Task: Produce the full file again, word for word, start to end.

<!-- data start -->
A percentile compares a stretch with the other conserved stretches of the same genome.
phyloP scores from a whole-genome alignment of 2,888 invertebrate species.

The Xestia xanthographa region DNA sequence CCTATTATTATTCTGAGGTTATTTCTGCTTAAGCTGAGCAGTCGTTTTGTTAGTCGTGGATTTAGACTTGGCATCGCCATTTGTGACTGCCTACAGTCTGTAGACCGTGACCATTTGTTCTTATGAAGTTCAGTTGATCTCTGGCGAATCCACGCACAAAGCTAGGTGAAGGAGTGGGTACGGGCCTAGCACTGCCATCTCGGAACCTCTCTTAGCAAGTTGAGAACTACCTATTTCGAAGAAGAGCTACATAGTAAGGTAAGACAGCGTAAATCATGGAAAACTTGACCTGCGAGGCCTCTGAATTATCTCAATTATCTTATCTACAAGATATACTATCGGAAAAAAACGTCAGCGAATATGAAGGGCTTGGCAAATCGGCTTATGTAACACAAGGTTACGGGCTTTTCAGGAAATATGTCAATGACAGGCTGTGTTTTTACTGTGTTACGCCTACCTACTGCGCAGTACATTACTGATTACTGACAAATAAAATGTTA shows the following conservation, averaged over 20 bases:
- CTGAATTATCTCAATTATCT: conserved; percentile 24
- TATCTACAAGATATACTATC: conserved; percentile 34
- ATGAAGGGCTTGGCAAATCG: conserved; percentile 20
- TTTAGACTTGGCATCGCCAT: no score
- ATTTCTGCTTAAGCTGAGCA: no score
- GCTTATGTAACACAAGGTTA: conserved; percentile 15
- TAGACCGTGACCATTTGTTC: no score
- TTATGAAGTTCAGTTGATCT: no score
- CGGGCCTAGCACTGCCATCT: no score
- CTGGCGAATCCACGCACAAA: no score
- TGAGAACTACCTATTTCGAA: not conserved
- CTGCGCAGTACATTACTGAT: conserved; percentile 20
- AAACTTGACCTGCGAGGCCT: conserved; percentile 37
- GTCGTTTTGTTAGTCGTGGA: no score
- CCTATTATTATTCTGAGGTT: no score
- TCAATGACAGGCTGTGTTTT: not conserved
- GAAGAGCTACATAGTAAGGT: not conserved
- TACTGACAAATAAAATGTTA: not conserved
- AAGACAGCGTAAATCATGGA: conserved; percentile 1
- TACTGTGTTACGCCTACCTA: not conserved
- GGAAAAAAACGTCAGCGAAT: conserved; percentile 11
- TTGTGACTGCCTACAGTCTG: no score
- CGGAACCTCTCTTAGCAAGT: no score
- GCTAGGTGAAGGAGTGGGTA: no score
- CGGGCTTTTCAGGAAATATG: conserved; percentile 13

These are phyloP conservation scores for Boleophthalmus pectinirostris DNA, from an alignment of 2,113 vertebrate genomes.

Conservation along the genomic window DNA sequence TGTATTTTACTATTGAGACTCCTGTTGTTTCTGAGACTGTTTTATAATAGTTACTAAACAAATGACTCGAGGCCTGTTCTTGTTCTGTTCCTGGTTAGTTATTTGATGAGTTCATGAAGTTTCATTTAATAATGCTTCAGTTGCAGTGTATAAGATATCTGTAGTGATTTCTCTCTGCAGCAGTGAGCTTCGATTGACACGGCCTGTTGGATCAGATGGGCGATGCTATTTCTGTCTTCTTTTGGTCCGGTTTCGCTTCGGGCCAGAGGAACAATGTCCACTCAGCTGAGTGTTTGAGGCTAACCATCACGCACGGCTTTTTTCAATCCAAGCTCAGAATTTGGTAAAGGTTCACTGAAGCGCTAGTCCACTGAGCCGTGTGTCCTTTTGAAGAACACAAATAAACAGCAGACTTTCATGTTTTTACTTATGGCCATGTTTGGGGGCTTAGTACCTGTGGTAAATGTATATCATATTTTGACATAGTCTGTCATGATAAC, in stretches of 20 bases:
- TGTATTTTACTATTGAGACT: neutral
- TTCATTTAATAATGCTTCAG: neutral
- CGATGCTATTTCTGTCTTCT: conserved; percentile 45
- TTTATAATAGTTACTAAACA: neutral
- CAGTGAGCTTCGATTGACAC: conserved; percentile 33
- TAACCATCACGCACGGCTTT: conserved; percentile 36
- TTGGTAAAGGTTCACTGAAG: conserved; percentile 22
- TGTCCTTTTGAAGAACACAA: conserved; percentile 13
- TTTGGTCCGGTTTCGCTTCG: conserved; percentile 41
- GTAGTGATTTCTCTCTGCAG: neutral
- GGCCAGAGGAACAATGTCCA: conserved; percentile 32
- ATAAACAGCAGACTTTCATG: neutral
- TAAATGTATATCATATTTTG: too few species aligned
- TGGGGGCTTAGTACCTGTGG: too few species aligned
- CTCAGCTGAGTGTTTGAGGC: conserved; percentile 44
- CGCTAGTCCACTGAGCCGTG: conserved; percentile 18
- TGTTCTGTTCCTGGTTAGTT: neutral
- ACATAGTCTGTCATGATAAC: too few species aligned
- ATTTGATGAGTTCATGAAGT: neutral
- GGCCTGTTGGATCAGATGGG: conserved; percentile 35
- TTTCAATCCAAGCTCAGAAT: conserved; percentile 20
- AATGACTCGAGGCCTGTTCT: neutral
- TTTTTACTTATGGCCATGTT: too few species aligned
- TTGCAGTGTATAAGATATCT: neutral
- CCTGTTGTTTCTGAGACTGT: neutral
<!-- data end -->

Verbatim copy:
A percentile compares a stretch with the other conserved stretches of the same genome.
phyloP scores from a whole-genome alignment of 2,888 invertebrate species.

The Xestia xanthographa region DNA sequence CCTATTATTATTCTGAGGTTATTTCTGCTTAAGCTGAGCAGTCGTTTTGTTAGTCGTGGATTTAGACTTGGCATCGCCATTTGTGACTGCCTACAGTCTGTAGACCGTGACCATTTGTTCTTATGAAGTTCAGTTGATCTCTGGCGAATCCACGCACAAAGCTAGGTGAAGGAGTGGGTACGGGCCTAGCACTGCCATCTCGGAACCTCTCTTAGCAAGTTGAGAACTACCTATTTCGAAGAAGAGCTACATAGTAAGGTAAGACAGCGTAAATCATGGAAAACTTGACCTGCGAGGCCTCTGAATTATCTCAATTATCTTATCTACAAGATATACTATCGGAAAAAAACGTCAGCGAATATGAAGGGCTTGGCAAATCGGCTTATGTAACACAAGGTTACGGGCTTTTCAGGAAATATGTCAATGACAGGCTGTGTTTTTACTGTGTTACGCCTACCTACTGCGCAGTACATTACTGATTACTGACAAATAAAATGTTA shows the following conservation, averaged over 20 bases:
- CTGAATTATCTCAATTATCT: conserved; percentile 24
- TATCTACAAGATATACTATC: conserved; percentile 34
- ATGAAGGGCTTGGCAAATCG: conserved; percentile 20
- TTTAGACTTGGCATCGCCAT: no score
- ATTTCTGCTTAAGCTGAGCA: no score
- GCTTATGTAACACAAGGTTA: conserved; percentile 15
- TAGACCGTGACCATTTGTTC: no score
- TTATGAAGTTCAGTTGATCT: no score
- CGGGCCTAGCACTGCCATCT: no score
- CTGGCGAATCCACGCACAAA: no score
- TGAGAACTACCTATTTCGAA: not conserved
- CTGCGCAGTACATTACTGAT: conserved; percentile 20
- AAACTTGACCTGCGAGGCCT: conserved; percentile 37
- GTCGTTTTGTTAGTCGTGGA: no score
- CCTATTATTATTCTGAGGTT: no score
- TCAATGACAGGCTGTGTTTT: not conserved
- GAAGAGCTACATAGTAAGGT: not conserved
- TACTGACAAATAAAATGTTA: not conserved
- AAGACAGCGTAAATCATGGA: conserved; percentile 1
- TACTGTGTTACGCCTACCTA: not conserved
- GGAAAAAAACGTCAGCGAAT: conserved; percentile 11
- TTGTGACTGCCTACAGTCTG: no score
- CGGAACCTCTCTTAGCAAGT: no score
- GCTAGGTGAAGGAGTGGGTA: no score
- CGGGCTTTTCAGGAAATATG: conserved; percentile 13

These are phyloP conservation scores for Boleophthalmus pectinirostris DNA, from an alignment of 2,113 vertebrate genomes.

Conservation along the genomic window DNA sequence TGTATTTTACTATTGAGACTCCTGTTGTTTCTGAGACTGTTTTATAATAGTTACTAAACAAATGACTCGAGGCCTGTTCTTGTTCTGTTCCTGGTTAGTTATTTGATGAGTTCATGAAGTTTCATTTAATAATGCTTCAGTTGCAGTGTATAAGATATCTGTAGTGATTTCTCTCTGCAGCAGTGAGCTTCGATTGACACGGCCTGTTGGATCAGATGGGCGATGCTATTTCTGTCTTCTTTTGGTCCGGTTTCGCTTCGGGCCAGAGGAACAATGTCCACTCAGCTGAGTGTTTGAGGCTAACCATCACGCACGGCTTTTTTCAATCCAAGCTCAGAATTTGGTAAAGGTTCACTGAAGCGCTAGTCCACTGAGCCGTGTGTCCTTTTGAAGAACACAAATAAACAGCAGACTTTCATGTTTTTACTTATGGCCATGTTTGGGGGCTTAGTACCTGTGGTAAATGTATATCATATTTTGACATAGTCTGTCATGATAAC, in stretches of 20 bases:
- TGTATTTTACTATTGAGACT: neutral
- TTCATTTAATAATGCTTCAG: neutral
- CGATGCTATTTCTGTCTTCT: conserved; percentile 45
- TTTATAATAGTTACTAAACA: neutral
- CAGTGAGCTTCGATTGACAC: conserved; percentile 33
- TAACCATCACGCACGGCTTT: conserved; percentile 36
- TTGGTAAAGGTTCACTGAAG: conserved; percentile 22
- TGTCCTTTTGAAGAACACAA: conserved; percentile 13
- TTTGGTCCGGTTTCGCTTCG: conserved; percentile 41
- GTAGTGATTTCTCTCTGCAG: neutral
- GGCCAGAGGAACAATGTCCA: conserved; percentile 32
- ATAAACAGCAGACTTTCATG: neutral
- TAAATGTATATCATATTTTG: too few species aligned
- TGGGGGCTTAGTACCTGTGG: too few species aligned
- CTCAGCTGAGTGTTTGAGGC: conserved; percentile 44
- CGCTAGTCCACTGAGCCGTG: conserved; percentile 18
- TGTTCTGTTCCTGGTTAGTT: neutral
- ACATAGTCTGTCATGATAAC: too few species aligned
- ATTTGATGAGTTCATGAAGT: neutral
- GGCCTGTTGGATCAGATGGG: conserved; percentile 35
- TTTCAATCCAAGCTCAGAAT: conserved; percentile 20
- AATGACTCGAGGCCTGTTCT: neutral
- TTTTTACTTATGGCCATGTT: too few species aligned
- TTGCAGTGTATAAGATATCT: neutral
- CCTGTTGTTTCTGAGACTGT: neutral